I recently had two blood test approximatley 8 weeks apart and both show low sodium. I currently take several blood pressure and heart related drugs; linsinipril, lipitor, plavix, wellbutrin, pantoprazole, albuterol, asmanax, clonazpepam, metoprolol, nitrostat, spiriva, and zyrtec. Also have a pace maker and one stent and under treatment for COPD.
Eat more salt. You are one of the lucky ones who can go ahead and eat a few chips and salty foods. Perhaps since you have blood pressure, you have been watching your sodium intake too closely and are not getting enough. The body does need some sodium (or salt) to function. You may also be over doing the water intake. Low blood sodium (or hyponatremia) is also sometimes called water intoxication. If you are drinking a great deal of water and not getting enough sodium you can end up with hyponatremia. If you tend to drink a lot of fluids you may want to drink some electrolyte replacement like gatorade. The normal blood sodium level is 135 - 145 milliEquivalents/liter (mEq/L), or in international units, 135 - 145 millimoles/liter (mmol/L). Results may vary slightly among different laboratories. A low sodium level in the blood may result from excess water or fluid in the body, diluting the normal amount of sodium so that the concentration appears low. This type of hyponatremia can be the result of chronic conditions such as kidney failure (when excess fluid cannot be efficiently excreted) and congestive heart failure, in which excess fluid accumulates in the body. SIADH (syndrome of inappropriate anti-diuretic hormone) is a disease whereby the body produces too much anti-diuretic hormone (ADH), resulting in retention of water in the body. Consuming excess water, for example during strenuous exercise, without adequate replacement of sodium, can also result in hyponatremia.Hyponatremia can also result when sodium is lost from the body or when both sodium and fluid are lost from the body, for example, during prolonged sweating and severe vomiting or diarrhea. Medical conditions that can sometimes be associated with hyponatremia are adrenal insufficiency, hypothyroidism, and cirrhosis of the liver. Finally, a number of medications can lower blood sodium levels. Examples of these include diuretics, vasopressin, and the sulfonylurea drugs. When sodium levels in the body are low, water tends to enter cells, causing them to swell. When this occurs in the brain, it is referred to as cerebral edema. Cerebral edema is particularly dangerous because the brain is confined in the skull without room for expansion, and the swelling can lead to brain damage as the pressure increases within the skull.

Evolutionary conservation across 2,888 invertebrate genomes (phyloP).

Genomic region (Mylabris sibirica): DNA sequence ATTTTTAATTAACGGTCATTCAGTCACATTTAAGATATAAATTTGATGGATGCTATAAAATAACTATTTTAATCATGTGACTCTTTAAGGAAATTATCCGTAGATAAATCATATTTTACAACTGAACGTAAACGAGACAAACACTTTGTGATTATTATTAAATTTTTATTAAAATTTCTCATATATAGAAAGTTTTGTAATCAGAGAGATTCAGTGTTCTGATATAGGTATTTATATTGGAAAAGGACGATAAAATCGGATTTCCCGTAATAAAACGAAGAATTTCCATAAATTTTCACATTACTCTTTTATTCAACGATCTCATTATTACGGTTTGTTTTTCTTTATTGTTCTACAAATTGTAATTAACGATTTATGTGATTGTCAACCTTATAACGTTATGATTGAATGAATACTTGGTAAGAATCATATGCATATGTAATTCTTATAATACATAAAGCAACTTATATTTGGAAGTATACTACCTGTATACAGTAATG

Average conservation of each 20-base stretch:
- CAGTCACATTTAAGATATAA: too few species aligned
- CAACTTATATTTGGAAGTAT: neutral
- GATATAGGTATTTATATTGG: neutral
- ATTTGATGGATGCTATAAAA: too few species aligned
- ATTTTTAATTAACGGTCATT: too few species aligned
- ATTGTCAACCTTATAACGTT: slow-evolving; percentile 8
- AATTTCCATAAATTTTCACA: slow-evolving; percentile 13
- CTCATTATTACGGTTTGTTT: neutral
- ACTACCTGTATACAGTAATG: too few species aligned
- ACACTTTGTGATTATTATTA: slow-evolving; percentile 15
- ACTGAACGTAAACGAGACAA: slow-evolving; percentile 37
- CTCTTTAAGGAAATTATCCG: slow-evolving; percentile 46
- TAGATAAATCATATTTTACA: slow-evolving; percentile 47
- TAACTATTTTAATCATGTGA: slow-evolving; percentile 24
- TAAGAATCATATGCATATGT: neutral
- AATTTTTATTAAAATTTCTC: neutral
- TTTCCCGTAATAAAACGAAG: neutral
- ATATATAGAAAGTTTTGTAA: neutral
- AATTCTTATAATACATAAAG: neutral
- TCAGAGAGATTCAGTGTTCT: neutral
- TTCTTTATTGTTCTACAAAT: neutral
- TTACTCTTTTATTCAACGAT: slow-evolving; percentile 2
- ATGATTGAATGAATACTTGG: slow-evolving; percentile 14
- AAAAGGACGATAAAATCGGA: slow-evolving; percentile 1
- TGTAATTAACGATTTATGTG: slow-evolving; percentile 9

In chronic hyponatremia, in which the blood sodium levels drop gradually over time, symptoms are typically less severe than with acute hyponatremia (a sudden drop in blood sodium level). Symptoms can be very nonspecific and can include:headache, confusion or altered mental state, seizures, and
decreased consciousness which can proceed to coma and death.
Other possible symptoms include:restlessness, muscle spasms or cramps, weakness, and tiredness. Nausea and vomiting may accompany any of the symptoms. Mild chronic hyponatremia may not require treatment other than adjustments in diet, lifestyle, or medications. For severe or acute hyponatremia, treatment typically involves the intravenous administration of fluids and electrolytes. In this case medications are often needed that treat the underlying cause of the hyponatremia as well as medications to manage the accompanying symptoms.
Low blood sodium (hyponatremia) occurs when you have an abnormally low amount of sodium in your blood, or when you have too much water in your blood.
Your doctor will tell you how best to manage your sodium levels depending on how serious your hyponatremia is.
Treatments may include changing a medication that affects your sodium level, changing the amount of water you drink, or changing the amount of salt in your diet.
Search for questions
Still looking for answers? Try searching for what you seek or ask your own question.
Posted 18 Jan 2010 • 1 answer
Posted 3 Jun 2010 • 1 answer
Posted 14 Jul 2010 • 3 answers
Posted 1 Mar 2014 • 1 answer
Posted 21 Dec 2014 • 1 answer